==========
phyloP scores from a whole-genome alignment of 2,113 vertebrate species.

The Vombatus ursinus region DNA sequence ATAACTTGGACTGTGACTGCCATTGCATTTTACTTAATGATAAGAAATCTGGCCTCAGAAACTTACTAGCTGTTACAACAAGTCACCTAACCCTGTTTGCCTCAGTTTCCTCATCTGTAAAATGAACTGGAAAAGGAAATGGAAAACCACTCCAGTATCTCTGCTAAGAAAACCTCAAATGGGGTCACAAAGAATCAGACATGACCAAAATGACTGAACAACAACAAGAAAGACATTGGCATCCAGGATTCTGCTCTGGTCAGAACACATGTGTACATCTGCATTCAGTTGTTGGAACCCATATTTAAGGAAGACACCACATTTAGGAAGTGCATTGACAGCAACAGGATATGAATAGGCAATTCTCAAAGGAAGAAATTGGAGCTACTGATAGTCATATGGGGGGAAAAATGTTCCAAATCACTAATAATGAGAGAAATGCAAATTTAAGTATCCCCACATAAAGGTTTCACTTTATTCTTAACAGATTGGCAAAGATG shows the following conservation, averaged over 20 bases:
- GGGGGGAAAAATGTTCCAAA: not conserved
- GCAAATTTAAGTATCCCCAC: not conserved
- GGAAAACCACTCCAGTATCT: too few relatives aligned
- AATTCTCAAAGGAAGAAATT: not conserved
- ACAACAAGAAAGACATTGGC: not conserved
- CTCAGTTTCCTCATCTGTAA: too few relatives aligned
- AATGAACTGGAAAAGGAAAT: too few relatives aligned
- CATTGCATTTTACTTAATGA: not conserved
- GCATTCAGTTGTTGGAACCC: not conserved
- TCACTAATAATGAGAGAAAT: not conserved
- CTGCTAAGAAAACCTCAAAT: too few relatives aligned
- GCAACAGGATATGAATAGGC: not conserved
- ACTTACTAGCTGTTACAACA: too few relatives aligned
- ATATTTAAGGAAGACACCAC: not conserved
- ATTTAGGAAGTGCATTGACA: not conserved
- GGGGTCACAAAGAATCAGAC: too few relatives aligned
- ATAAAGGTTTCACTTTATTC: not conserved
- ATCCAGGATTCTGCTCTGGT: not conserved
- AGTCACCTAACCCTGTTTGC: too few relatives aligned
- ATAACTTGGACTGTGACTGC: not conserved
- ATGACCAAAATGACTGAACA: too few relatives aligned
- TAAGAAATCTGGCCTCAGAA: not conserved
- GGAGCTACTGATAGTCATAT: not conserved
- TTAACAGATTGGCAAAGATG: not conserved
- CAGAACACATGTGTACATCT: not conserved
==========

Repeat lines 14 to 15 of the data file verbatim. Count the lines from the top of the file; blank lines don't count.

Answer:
- GCAACAGGATATGAATAGGC: not conserved
- ACTTACTAGCTGTTACAACA: too few relatives aligned